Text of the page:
Postcards from the Field 2021




As the spring semester comes to a close and students are heading off to summer jobs and internships, some of our grad students are packing up and heading outdoors to conduct field research projects. From the tropical Amazon Rainforest to the alpine meadows of the Sierras, our students will be getting up close and personal with the organisms and habitats that they study. 

This summer, we'd like to bring you along with them! We're starting an email series called "Postcards from the Field." Once our grad students head off to their research stations, they will provide periodic updates throughout the summer on how their research is going, what the experience is like, and the living things they meet along the way!

IB is committed to responsible field work that respects local communities and ecosystems.



To kick off the series, we'd like to introduce you to our researchers:

 Kwasi Wrensford
4th year Ph.D. candidate
Research location: Eastern Sierra Nevada Mountains, California

"This summer, I'll be studying the behavior and ecology of two chipmunk species, the lodgepole and the alpine chipmunk. The species coexist in many areas, but over the past century of climate change, the alpine chipmunk's range has shrunk significantly, while the lodgepole's has remained mostly the same. I'm seeking to learn how these ecologically similar species differ in their ability to behaviorally adjust to a rapidly changing climate. Through my work, I hope that I add another small piece to our greater understanding of nature, and that we can use that knowledge to better coexist with all forms of life."

 Valeria Ramirez
2nd year Ph.D. candidate
Research location: Leticia, Amazonas, Colombia

"This summer I'm going to the Amazon Rainforest to find neotropical snakes that feed on poisonous dart frogs. These snakes are able to resist several toxic molecules, and it's my job to figure out how. I'll be performing experiments with several different snake species to identify possible mechanisms of toxin resistance. I enjoy conducting field work because I am inspired by observing nature up close, and by working with local communities. They know a lot about their territories and I feel like I am always learning from them."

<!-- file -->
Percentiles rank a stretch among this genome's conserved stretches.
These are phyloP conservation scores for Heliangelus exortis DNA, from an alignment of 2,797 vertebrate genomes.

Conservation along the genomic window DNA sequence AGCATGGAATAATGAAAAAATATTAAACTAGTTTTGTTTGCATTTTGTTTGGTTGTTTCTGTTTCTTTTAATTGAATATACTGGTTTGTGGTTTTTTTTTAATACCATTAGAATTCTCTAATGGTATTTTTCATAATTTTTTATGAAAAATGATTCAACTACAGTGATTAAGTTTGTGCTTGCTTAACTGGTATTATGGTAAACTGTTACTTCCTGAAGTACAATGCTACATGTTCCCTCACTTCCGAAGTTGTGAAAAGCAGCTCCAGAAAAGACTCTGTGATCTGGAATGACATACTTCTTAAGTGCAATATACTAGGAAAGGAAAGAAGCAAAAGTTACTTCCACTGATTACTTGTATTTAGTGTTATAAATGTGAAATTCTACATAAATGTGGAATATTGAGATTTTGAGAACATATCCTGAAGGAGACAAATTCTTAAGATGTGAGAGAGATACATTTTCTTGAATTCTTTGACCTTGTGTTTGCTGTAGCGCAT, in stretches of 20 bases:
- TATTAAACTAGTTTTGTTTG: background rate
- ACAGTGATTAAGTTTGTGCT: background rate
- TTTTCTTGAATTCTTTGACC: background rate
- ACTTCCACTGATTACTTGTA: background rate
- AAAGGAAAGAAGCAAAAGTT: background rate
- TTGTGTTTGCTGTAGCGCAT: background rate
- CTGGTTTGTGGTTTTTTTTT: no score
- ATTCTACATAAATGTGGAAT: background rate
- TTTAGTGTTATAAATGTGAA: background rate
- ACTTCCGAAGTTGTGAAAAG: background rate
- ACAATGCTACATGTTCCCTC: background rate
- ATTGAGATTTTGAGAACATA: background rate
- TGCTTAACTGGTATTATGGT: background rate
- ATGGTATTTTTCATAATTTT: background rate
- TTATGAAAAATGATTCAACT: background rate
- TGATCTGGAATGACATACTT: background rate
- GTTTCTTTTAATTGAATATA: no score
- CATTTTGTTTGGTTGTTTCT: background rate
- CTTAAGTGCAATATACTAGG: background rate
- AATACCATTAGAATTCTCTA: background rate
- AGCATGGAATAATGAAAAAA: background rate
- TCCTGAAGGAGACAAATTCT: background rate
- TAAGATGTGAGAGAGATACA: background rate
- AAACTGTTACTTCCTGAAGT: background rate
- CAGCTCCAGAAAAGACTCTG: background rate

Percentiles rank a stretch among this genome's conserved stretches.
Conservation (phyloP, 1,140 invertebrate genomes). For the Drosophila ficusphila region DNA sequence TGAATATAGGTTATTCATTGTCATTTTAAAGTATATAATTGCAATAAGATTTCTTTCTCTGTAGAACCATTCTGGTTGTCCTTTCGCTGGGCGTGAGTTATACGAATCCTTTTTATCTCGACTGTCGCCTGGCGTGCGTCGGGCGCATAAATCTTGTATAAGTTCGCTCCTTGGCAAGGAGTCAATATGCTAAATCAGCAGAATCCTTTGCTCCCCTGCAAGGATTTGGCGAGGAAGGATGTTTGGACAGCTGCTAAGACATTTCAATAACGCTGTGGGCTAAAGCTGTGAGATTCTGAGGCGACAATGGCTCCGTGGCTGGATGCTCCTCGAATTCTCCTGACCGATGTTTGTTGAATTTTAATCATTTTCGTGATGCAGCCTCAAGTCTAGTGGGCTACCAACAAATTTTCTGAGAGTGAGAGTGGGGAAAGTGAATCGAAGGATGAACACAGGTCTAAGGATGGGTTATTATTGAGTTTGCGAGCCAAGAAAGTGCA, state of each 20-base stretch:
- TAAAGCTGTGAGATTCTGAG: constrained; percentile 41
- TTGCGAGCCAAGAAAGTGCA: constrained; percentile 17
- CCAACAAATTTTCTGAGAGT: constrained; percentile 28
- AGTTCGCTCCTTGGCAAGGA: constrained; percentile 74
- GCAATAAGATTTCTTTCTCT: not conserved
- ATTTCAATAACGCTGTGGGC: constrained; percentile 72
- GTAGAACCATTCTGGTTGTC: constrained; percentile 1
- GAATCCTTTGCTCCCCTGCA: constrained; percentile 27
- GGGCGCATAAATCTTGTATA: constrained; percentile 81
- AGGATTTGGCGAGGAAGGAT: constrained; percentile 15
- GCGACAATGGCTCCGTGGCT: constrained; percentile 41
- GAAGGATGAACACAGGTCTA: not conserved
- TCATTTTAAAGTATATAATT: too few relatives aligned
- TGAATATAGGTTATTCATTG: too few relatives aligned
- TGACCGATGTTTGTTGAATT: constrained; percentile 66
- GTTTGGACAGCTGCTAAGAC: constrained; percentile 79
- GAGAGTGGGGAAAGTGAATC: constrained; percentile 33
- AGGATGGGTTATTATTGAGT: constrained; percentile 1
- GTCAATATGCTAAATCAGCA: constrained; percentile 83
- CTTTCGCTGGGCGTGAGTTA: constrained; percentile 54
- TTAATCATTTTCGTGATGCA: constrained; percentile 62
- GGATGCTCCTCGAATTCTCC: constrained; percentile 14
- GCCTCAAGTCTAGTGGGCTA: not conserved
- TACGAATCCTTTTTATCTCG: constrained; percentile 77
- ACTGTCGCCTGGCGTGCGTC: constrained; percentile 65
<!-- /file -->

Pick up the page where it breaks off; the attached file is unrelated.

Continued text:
Nina Sokolov
3rd year Ph.D. candidate
Research location: Sierra Nevada Mountains, California

"This summer, I will be collecting bees in alpine wildflower meadows to determine if viruses from managed honeybees are spilling over into native wild bees. Flowers act as the disease transmission hotspots, so I'll be looking into how bees' floral preferences play a role in protecting against or facilitating disease spillover. Infectious disease is one of the main reasons for bee population declines, and I'm passionate about understanding virus transmission between bees in hopes of conserving healthy bee populations in the future."

 Maria Navarrete
1st year Ph.D. student
Research location: Andes Mountains, Ecuador

"This summer I'm travelling to the western slopes and high altitude environments of the Andes to collect skin samples and swabs from the enigmatic, poisonous, and highly endangered harlequin frog. I'll be testing for the presence of a toxin called Tetrodotoxic (TTX), and looking for the symbiotic bacteria that might be producing it. Growing up in Ecuador, a biodiversity hotspot, observation became my primary source for learning. During my childhood, my inherent curiosity for the natural world developed while investigating the choruses of frogs that announced the beginning of every rainy season. This curiosity has stayed with me and drives my passion for biology and my insatiable hunger for deciphering it."

 Aleksey Maro
4th year Ph.D. candidate
Research Location: Republic of Côte d'Ivoire, West Africa

"The evolutionary ancestors of humans ate primarily fruit. Most ripe fruits are fermented to some degree. My research aims to determine how much ethanol chimpanzees in a West African rainforest consume, and whether they prefer ethanol-rich fruits. This may inform an evolutionary basis for human attraction to alcohol, per the Drunken Monkey Hypothesis. I'm looking forward to the work and consider field research to be a high privilege and tremendous opportunity." 

We look forward to bringing you along with us on these exciting and diverse research projects this summer! Stay tuned for on-the-ground updates from our scientists.